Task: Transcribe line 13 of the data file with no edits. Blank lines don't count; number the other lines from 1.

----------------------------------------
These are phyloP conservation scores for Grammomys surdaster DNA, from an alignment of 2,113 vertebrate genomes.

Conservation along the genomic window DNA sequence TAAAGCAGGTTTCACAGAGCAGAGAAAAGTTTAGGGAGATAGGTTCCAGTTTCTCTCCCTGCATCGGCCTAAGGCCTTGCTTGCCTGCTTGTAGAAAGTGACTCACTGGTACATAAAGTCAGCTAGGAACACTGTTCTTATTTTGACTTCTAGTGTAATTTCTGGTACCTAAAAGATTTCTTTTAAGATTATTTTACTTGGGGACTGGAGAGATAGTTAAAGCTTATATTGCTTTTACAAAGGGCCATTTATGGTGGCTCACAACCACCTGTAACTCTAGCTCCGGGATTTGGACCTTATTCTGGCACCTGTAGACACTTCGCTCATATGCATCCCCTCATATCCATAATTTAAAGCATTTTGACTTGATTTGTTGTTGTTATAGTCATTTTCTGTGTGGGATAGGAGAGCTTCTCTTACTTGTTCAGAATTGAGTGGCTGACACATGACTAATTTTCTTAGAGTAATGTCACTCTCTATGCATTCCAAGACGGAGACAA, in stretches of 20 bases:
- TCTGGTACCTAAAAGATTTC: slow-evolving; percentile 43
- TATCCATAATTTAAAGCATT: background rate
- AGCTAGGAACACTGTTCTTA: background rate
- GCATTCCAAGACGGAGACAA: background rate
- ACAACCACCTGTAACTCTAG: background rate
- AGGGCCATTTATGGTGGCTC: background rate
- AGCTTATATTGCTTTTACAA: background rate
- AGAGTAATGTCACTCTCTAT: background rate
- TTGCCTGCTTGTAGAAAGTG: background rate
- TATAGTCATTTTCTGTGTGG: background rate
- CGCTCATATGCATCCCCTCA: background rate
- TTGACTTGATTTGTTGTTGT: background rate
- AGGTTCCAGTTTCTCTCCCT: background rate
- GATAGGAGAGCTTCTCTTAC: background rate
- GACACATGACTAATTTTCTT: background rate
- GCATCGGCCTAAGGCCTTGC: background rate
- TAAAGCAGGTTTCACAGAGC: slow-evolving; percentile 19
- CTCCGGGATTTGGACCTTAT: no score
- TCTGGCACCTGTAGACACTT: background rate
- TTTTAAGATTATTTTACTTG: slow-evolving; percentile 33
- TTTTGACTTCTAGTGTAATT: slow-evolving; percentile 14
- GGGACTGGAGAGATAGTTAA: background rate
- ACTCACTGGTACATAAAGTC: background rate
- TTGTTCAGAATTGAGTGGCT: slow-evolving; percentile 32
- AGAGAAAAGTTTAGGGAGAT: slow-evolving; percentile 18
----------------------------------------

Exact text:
- CGCTCATATGCATCCCCTCA: background rate